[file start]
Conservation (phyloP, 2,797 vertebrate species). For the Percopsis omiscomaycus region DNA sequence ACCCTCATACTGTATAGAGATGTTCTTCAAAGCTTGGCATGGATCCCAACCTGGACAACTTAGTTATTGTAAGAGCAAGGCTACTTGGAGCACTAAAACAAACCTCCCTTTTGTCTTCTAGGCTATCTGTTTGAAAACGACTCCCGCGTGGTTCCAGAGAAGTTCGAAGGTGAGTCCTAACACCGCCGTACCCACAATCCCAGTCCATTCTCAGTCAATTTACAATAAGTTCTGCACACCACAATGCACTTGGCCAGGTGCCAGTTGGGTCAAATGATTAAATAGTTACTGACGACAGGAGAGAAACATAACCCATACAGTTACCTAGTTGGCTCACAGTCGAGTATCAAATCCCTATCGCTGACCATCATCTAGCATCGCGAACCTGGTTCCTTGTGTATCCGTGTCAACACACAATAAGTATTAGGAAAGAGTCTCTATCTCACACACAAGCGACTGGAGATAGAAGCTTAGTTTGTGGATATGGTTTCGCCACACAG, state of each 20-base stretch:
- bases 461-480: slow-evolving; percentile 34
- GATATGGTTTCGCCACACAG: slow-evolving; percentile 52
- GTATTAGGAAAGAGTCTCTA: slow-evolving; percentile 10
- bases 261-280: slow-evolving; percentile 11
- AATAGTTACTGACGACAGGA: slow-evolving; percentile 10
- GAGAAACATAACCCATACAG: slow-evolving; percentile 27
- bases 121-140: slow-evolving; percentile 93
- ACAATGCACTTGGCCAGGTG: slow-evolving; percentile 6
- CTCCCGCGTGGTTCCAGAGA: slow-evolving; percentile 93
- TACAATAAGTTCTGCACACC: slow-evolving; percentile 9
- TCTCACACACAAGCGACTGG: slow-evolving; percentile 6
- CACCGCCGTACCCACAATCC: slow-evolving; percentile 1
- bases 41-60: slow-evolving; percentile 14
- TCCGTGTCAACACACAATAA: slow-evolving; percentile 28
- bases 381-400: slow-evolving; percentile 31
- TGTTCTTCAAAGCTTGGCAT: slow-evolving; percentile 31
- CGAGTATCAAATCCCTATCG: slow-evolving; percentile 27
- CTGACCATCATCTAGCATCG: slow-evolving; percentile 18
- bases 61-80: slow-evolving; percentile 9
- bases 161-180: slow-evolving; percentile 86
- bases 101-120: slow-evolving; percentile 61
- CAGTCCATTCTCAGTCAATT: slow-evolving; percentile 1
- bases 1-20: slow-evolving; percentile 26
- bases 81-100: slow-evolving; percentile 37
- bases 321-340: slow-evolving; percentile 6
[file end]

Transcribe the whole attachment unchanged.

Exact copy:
Conservation (phyloP, 2,797 vertebrate species). For the Percopsis omiscomaycus region DNA sequence ACCCTCATACTGTATAGAGATGTTCTTCAAAGCTTGGCATGGATCCCAACCTGGACAACTTAGTTATTGTAAGAGCAAGGCTACTTGGAGCACTAAAACAAACCTCCCTTTTGTCTTCTAGGCTATCTGTTTGAAAACGACTCCCGCGTGGTTCCAGAGAAGTTCGAAGGTGAGTCCTAACACCGCCGTACCCACAATCCCAGTCCATTCTCAGTCAATTTACAATAAGTTCTGCACACCACAATGCACTTGGCCAGGTGCCAGTTGGGTCAAATGATTAAATAGTTACTGACGACAGGAGAGAAACATAACCCATACAGTTACCTAGTTGGCTCACAGTCGAGTATCAAATCCCTATCGCTGACCATCATCTAGCATCGCGAACCTGGTTCCTTGTGTATCCGTGTCAACACACAATAAGTATTAGGAAAGAGTCTCTATCTCACACACAAGCGACTGGAGATAGAAGCTTAGTTTGTGGATATGGTTTCGCCACACAG, state of each 20-base stretch:
- bases 461-480: slow-evolving; percentile 34
- GATATGGTTTCGCCACACAG: slow-evolving; percentile 52
- GTATTAGGAAAGAGTCTCTA: slow-evolving; percentile 10
- bases 261-280: slow-evolving; percentile 11
- AATAGTTACTGACGACAGGA: slow-evolving; percentile 10
- GAGAAACATAACCCATACAG: slow-evolving; percentile 27
- bases 121-140: slow-evolving; percentile 93
- ACAATGCACTTGGCCAGGTG: slow-evolving; percentile 6
- CTCCCGCGTGGTTCCAGAGA: slow-evolving; percentile 93
- TACAATAAGTTCTGCACACC: slow-evolving; percentile 9
- TCTCACACACAAGCGACTGG: slow-evolving; percentile 6
- CACCGCCGTACCCACAATCC: slow-evolving; percentile 1
- bases 41-60: slow-evolving; percentile 14
- TCCGTGTCAACACACAATAA: slow-evolving; percentile 28
- bases 381-400: slow-evolving; percentile 31
- TGTTCTTCAAAGCTTGGCAT: slow-evolving; percentile 31
- CGAGTATCAAATCCCTATCG: slow-evolving; percentile 27
- CTGACCATCATCTAGCATCG: slow-evolving; percentile 18
- bases 61-80: slow-evolving; percentile 9
- bases 161-180: slow-evolving; percentile 86
- bases 101-120: slow-evolving; percentile 61
- CAGTCCATTCTCAGTCAATT: slow-evolving; percentile 1
- bases 1-20: slow-evolving; percentile 26
- bases 81-100: slow-evolving; percentile 37
- bases 321-340: slow-evolving; percentile 6